A location in Russia called the Siberian Platform, between the Yenisey and Lena Rivers, presented a good opportunity for them, as it contains an extensive and continuous carbon and sulfur record alongside one of the richest fossil beds of the Cambrian. The ancient shallow seabed “represents more than half of the global Cambrian biodiversity,” He said. “It’s a unique place, but very remote.” The samples were collected by a team of Russian and Chinese researchers in 2008, who reached the site by boat and helicopter.
Geological slice by geological slice, the researchers compared the modeled oxygen levels and the diversity of fossils, revealing a volatile history. In the span of about 10 million years, between 524 and 514 million years ago, this shallow Siberian sea underwent five distinct oxygen spikes.
“These fluctuations are fairly extreme,” said He, explaining that each spike and dip constituted about a 50 percent increase or decrease in oxygen levels. “Previous studies suggest that oxygen levels during the Cambrian were about 40 percent of today’s atmospheric levels,” He said. “Fifty percent swings are pretty enormous.”
Each pulse of oxygenation corresponded with a local high in biodiversity, while dips in oxygen levels were associated with higher rates of extinction. For example, a pulse between 521 and 522 million years ago was associated with the appearance of numerous shelled animals, including trilobites and bivalved arthropods. A couple of million years later, the next pulse was coincident with a rise in large predatory arthropods and evidence of increased predatory behavior.
“The Cambrian explosion wasn’t a singular event. It happened in spurts, in rises and falls,” He said. “In our study, the rise and fall of oxygen levels correlated with these spurts of [evolutionary] radiation.”
For Wood, “The data pretty clearly show a positive correlation.” She added, “The more interesting question is: why?” One explanation is that these pulses of oxygenation rapidly expanded how much of the shallow seas were habitable. More physical space gives life more breathing room to diversify, literally and figuratively. According to He, each pulse of oxygen allowed an expansion of forms and ways of living. This in turn created more opportunity for ecological interactions, like “coevolutionary arms races” between sets of predators and prey, that could further accelerate diversification.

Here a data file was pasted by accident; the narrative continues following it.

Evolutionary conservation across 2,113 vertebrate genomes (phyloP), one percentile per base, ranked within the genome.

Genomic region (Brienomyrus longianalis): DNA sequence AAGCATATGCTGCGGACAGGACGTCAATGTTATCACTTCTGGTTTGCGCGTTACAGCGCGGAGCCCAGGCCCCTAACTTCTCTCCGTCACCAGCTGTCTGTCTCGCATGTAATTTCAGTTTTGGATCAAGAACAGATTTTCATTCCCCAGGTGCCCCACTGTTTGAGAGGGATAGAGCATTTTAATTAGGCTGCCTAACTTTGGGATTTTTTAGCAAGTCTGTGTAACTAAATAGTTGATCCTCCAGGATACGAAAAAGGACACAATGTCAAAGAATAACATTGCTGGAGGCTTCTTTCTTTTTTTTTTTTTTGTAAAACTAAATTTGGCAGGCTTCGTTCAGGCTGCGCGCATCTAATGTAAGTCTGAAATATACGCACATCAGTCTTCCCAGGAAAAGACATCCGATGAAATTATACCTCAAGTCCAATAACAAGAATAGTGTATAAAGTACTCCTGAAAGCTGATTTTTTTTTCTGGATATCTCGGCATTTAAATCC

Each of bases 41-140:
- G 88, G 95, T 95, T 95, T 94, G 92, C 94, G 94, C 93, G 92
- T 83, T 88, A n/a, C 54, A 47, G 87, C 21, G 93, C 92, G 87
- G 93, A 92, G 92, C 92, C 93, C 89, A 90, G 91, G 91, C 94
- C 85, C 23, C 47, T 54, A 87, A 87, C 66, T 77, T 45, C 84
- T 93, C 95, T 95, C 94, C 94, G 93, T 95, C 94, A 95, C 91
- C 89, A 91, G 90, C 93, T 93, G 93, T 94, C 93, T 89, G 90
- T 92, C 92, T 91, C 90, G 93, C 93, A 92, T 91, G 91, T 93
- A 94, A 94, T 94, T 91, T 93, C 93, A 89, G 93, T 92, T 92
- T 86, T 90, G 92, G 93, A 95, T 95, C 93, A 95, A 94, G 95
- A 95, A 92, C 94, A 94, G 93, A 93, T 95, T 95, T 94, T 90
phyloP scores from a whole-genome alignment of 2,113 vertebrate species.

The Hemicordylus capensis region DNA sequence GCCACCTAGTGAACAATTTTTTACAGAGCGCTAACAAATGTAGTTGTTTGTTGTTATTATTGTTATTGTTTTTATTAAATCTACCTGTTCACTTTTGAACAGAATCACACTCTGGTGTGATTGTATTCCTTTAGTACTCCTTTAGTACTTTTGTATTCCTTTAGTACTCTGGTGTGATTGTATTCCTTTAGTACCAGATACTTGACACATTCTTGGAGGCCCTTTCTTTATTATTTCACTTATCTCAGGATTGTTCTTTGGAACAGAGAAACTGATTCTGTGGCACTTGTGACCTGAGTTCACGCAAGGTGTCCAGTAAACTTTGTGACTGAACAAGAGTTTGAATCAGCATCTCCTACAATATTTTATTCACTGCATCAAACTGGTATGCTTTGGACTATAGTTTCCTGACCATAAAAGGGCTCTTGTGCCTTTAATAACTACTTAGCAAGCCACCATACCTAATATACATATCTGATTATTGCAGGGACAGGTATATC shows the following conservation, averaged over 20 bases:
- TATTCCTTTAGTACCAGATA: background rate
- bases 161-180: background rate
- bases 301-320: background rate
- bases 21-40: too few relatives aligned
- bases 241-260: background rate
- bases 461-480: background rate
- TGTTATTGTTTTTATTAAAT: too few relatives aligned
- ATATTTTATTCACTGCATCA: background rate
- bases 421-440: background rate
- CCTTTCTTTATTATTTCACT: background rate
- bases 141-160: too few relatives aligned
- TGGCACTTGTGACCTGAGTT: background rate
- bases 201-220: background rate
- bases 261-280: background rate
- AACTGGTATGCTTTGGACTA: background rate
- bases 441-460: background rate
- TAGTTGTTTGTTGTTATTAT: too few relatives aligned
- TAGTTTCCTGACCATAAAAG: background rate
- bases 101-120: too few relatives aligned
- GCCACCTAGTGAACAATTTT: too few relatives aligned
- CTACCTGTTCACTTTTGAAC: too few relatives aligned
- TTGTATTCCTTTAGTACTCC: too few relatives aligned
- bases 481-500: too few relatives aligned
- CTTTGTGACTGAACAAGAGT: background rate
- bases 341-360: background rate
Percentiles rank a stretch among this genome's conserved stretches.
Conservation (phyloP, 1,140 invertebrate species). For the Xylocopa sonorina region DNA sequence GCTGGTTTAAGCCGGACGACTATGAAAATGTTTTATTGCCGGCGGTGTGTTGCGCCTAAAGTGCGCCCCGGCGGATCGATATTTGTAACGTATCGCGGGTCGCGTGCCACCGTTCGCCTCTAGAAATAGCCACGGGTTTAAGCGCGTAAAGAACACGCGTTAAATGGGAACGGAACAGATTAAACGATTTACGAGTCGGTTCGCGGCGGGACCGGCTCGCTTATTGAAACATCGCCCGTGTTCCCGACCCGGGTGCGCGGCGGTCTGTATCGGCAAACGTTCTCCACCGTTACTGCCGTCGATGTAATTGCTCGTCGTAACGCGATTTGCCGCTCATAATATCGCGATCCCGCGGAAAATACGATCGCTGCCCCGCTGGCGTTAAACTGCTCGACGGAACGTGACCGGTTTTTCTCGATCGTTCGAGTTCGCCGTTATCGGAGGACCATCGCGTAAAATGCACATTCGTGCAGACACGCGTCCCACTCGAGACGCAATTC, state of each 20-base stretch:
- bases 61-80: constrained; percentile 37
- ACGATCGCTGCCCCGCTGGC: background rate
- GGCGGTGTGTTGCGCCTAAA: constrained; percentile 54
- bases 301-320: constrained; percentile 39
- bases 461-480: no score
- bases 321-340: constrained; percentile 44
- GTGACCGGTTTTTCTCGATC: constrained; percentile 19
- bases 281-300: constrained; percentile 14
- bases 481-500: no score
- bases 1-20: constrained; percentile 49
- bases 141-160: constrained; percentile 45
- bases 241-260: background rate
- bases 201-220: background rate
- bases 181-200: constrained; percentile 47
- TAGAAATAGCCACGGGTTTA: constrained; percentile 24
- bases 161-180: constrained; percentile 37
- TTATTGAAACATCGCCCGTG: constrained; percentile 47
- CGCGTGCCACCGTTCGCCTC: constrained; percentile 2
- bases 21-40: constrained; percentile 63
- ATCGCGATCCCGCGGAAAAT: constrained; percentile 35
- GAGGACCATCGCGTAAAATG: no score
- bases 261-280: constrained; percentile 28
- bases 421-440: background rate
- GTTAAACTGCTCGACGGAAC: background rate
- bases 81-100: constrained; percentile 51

Equally important are the dips in oxygen, according to Wood. “Often, hot on the heels of an extinction comes a radiation,” she said. These rapid fluctuations of oxygen, potentially causing an expansion and contraction of the inhabitable space, could be acting like a bellows fueling the fire of increased diversity. “The sheer dynamic nature of these big fluxes could be what’s causing this evolution. If you had just one pulse of oxygenation, you’d have just one radiation,” she said. “Maybe these multiple pulses are what’s really shaking things up.”
It’s unclear what caused this yo-yoing. He thinks it could have been an inherent self-regulating mechanism of the early oceans, something that arose out of natural chemical cycling. A more controversial idea, reported in Quanta last year, flips the causal chain, suggesting that greater animal diversity resulted in more animals moving through the water column, which in turn caused more mixing of the ocean waters, boosting oxygen levels.
He emphasizes that increased oxygen isn’t the sole cause of increased diversity. Once complexity evolved, it could compound itself, driven by ecological interactions. But He argues that for this to be possible, higher oxygen levels were necessary.
This study represents just one local slice of geological history. He hopes to repeat the same high-resolution analysis in other parts of the world to corroborate the pattern seen in Siberia. (As He and his colleagues mentioned in their paper, some previous research in China yielded similar results.) Additionally, Wood hopes future research will be able to expand these studies into the earlier Ediacaran Period, from before about 542 million years ago, and into later parts of the Cambrian Period, to see if these patterns are unique to this time or more universal.
“It’s really exciting to see more of these large international collaborations,” Wood said. “These are complicated, multidisciplinary questions which require diverse teams to answer them.”